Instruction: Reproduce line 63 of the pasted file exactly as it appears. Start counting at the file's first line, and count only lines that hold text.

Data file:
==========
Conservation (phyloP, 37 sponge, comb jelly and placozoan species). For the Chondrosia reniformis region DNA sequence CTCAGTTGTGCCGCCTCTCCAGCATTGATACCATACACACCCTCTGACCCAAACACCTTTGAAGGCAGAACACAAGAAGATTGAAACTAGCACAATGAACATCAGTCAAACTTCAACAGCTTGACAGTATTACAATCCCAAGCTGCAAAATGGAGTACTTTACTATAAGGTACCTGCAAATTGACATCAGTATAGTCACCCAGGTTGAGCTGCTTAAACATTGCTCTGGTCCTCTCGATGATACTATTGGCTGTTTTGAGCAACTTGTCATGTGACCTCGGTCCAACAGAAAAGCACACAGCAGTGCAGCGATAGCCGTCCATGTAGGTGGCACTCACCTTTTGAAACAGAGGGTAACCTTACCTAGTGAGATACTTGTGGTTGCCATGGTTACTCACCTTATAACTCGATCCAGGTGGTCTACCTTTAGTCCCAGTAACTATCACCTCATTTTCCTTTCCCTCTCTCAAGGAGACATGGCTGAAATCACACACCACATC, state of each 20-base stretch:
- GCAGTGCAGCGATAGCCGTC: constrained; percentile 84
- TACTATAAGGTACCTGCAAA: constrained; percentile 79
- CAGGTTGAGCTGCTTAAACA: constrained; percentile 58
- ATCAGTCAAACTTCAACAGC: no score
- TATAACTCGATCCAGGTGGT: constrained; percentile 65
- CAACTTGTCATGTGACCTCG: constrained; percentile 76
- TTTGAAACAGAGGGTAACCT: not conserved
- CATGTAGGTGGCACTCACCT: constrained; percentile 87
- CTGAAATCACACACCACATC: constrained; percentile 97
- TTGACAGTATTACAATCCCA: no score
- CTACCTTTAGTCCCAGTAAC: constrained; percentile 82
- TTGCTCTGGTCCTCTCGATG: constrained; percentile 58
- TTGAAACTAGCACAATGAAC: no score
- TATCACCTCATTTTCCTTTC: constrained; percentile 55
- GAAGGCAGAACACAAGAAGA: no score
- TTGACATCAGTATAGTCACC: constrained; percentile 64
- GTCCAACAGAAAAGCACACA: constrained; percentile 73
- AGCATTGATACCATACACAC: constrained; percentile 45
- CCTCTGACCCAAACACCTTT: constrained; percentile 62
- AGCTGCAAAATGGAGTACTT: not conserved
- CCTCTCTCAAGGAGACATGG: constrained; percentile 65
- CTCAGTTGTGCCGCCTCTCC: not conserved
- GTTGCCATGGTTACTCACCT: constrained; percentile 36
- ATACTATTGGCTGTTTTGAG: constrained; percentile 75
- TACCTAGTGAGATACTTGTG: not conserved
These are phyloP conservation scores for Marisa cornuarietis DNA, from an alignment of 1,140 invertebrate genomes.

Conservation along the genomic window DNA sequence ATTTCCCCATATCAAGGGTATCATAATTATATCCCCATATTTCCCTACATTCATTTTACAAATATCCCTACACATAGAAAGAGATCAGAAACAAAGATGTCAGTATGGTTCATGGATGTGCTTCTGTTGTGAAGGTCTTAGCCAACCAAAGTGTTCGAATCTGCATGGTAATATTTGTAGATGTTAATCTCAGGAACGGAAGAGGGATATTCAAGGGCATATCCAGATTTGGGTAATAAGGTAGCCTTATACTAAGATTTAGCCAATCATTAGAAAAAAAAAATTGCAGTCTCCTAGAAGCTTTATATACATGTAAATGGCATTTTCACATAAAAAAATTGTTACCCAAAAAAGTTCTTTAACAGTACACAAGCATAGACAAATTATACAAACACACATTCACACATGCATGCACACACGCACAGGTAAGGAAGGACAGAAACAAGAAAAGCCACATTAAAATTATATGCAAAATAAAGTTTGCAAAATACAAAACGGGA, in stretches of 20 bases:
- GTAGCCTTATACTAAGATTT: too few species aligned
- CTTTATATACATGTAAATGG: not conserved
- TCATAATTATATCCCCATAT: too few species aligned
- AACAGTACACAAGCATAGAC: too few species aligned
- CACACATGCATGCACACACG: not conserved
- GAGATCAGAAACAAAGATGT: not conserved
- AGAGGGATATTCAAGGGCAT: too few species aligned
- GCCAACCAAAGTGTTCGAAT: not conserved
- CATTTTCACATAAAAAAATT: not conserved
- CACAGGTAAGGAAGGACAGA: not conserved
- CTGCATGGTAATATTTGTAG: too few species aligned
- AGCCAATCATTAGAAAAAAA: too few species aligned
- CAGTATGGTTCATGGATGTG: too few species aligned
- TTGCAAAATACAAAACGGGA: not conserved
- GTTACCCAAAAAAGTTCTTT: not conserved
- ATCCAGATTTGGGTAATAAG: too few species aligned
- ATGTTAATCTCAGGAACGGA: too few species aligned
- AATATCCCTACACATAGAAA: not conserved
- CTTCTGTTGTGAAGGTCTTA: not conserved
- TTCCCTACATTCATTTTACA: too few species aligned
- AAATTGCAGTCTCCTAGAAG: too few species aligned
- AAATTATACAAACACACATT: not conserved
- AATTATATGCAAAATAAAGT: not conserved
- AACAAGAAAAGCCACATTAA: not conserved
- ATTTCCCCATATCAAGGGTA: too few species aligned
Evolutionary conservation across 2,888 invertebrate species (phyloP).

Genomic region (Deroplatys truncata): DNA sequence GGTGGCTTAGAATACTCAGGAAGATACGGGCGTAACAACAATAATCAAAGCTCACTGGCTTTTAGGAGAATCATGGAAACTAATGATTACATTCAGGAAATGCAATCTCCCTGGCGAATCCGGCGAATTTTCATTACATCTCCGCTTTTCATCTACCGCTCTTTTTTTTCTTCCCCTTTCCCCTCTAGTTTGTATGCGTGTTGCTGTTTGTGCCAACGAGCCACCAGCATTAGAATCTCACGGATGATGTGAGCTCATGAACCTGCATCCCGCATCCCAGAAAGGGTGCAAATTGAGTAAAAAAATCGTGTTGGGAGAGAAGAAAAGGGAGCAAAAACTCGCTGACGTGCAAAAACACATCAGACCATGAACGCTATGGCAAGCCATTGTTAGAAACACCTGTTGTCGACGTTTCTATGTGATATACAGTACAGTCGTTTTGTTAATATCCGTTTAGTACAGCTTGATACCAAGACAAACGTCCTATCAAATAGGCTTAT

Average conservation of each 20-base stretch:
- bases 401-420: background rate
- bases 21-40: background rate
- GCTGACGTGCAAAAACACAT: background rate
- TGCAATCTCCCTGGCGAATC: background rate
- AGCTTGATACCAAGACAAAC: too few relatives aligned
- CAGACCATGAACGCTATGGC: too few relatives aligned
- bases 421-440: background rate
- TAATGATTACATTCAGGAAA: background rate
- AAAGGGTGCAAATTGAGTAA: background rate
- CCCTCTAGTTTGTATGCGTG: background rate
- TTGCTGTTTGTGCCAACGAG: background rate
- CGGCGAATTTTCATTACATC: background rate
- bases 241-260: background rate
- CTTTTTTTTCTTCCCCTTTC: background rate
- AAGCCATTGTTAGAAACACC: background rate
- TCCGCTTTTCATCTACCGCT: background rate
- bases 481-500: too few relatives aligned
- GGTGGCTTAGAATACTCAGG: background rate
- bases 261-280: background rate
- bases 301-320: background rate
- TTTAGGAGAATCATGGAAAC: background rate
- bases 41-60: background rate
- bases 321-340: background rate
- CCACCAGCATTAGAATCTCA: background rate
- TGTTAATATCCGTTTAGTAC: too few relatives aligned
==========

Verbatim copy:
- bases 421-440: background rate